THE Helensburgh woman leading the WASPI campaign in Argyll and Bute has hit out at the suggestion women affected by the scandal could receive a "derisory" £1,000 in compensation.

The local branch of the Women Against State Pension Inequality (WASPI) campaign supports women across Argyll and the Isles who were born in the 1950s and are losing out because of the UK Government’s move to equalise the state pension age for men and women.

The Parliamentary and Health Service Ombudsman [PSHO] has suggested that women could receive between £1,000 and £2,950 – a move which has been widely criticised by WASPI groups.

And Helensburgh resident Ann Greer, who co-ordinates the Argyll and the Isles WASPI campaign group, says she fully supports her fellow protesters' view.

"We are in agreement that £1,000 to £2,950, as suggested by the PHSO, is derisory.

“Even the highest level six, which has been backed by the APPG (All Party Parliamentary Group), of £10,000 or more, falls short of the state pension income of up to £50,000 many women lost.

“We know that the PHSO can't change primary legislation, and our national campaign has always agreed that the state pension age should be the same for men and women.

"But it has been distressing that the goalposts have been changed, not just once but twice, without accurate, adequate, timely notice.”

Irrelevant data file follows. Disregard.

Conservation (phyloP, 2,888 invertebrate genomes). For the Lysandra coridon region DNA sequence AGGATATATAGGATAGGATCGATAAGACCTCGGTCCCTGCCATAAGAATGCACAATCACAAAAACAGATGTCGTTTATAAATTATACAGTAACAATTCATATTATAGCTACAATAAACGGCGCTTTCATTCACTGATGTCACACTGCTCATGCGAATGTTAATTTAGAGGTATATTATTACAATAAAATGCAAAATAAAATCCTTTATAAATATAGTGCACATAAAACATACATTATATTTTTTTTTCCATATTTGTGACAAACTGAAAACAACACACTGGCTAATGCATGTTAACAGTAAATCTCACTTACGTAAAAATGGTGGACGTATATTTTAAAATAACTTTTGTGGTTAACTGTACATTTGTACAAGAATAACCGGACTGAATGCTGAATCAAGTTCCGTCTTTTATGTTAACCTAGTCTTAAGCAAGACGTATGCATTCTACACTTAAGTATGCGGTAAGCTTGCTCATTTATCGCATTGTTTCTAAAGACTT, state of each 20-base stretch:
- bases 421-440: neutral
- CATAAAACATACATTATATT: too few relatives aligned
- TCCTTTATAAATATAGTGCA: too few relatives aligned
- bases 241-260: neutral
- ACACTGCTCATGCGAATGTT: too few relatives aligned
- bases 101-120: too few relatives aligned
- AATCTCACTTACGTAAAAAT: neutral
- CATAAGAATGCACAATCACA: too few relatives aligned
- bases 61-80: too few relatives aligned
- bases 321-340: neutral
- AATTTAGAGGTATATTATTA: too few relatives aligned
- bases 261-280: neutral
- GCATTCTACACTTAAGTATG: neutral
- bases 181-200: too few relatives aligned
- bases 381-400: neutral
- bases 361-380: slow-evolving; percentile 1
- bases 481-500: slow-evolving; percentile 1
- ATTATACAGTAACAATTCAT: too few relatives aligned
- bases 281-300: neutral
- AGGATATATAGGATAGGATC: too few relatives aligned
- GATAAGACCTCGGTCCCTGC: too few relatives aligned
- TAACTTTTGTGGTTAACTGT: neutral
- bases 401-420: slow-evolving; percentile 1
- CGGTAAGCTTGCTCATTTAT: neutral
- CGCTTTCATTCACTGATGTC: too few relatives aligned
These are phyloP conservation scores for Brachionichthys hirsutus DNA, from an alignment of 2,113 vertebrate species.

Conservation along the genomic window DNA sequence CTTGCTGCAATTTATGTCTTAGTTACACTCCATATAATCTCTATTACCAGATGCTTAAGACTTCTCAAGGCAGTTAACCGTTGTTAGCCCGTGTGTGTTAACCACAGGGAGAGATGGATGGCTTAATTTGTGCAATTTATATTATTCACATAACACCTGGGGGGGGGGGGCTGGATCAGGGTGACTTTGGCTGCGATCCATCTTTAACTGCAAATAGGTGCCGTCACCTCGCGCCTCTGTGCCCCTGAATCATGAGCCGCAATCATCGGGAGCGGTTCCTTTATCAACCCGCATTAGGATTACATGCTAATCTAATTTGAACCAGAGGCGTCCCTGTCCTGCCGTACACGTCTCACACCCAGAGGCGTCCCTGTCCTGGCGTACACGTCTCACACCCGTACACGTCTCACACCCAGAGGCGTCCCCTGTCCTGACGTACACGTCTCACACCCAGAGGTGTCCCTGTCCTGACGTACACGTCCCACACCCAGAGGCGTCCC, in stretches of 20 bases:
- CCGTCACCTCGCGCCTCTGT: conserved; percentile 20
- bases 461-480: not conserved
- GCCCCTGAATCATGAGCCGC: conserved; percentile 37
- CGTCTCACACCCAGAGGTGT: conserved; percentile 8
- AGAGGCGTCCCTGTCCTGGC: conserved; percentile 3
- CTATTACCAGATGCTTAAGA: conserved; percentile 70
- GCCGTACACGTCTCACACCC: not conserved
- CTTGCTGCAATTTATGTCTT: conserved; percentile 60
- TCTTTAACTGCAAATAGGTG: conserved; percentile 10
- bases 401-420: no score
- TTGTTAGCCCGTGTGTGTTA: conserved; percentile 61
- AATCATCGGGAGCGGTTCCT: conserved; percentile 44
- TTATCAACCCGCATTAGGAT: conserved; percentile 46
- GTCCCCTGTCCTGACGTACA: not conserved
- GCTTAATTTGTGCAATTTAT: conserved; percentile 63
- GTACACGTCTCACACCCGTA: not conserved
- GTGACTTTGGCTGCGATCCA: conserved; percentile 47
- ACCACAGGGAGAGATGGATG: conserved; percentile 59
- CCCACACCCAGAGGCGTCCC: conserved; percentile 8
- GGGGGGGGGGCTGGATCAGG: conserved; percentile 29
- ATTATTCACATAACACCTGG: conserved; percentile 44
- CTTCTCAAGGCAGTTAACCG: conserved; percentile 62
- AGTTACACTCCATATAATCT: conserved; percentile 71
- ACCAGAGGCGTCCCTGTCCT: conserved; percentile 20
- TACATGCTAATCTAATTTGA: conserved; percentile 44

Research carried out by the House of Commons Library suggests that in Argyll and Bute, there are 6,520 women who were born in the 1950s who have been affected by the changes to the state pension age.

While WASPI campaigners, locally and nationally, say they don’t disagree with the equalisation move, they have been campaigning for years against what they say is the unfair way the changes were implemented.

The ombudsman ruled in July 2021 that government officials at the Department for Work and Pensions (DWP) had been too slow to tell many women born in the 1950s that they would be affected by the changes.

In a report published in March, the ombudsman asked Parliament to intervene and “act swiftly” to make sure a compensation scheme is established.

The ombudsman also noted that so far, the DWP has not acknowledged its failings or put things right for those affected.

In their report, the PHSO said: "DWP’s handling of the changes meant some women lost opportunities to make informed decisions about their finances.

“It diminished their sense of personal autonomy and financial control."

But the UK Government has so far not made a firm commitment to fully compensate the women affected.

The PHSO took the “rare but necessary” decision to ask Parliament to intervene on the issue, with work and pensions secretary Mel Stride telling the House of Commons that the government would "look at these matters extremely carefully, which is what everybody who has an interest in these matters would expect us to do".

WASPI was founded in 2015 and has since fought for justice for women affected by movement of the pension age.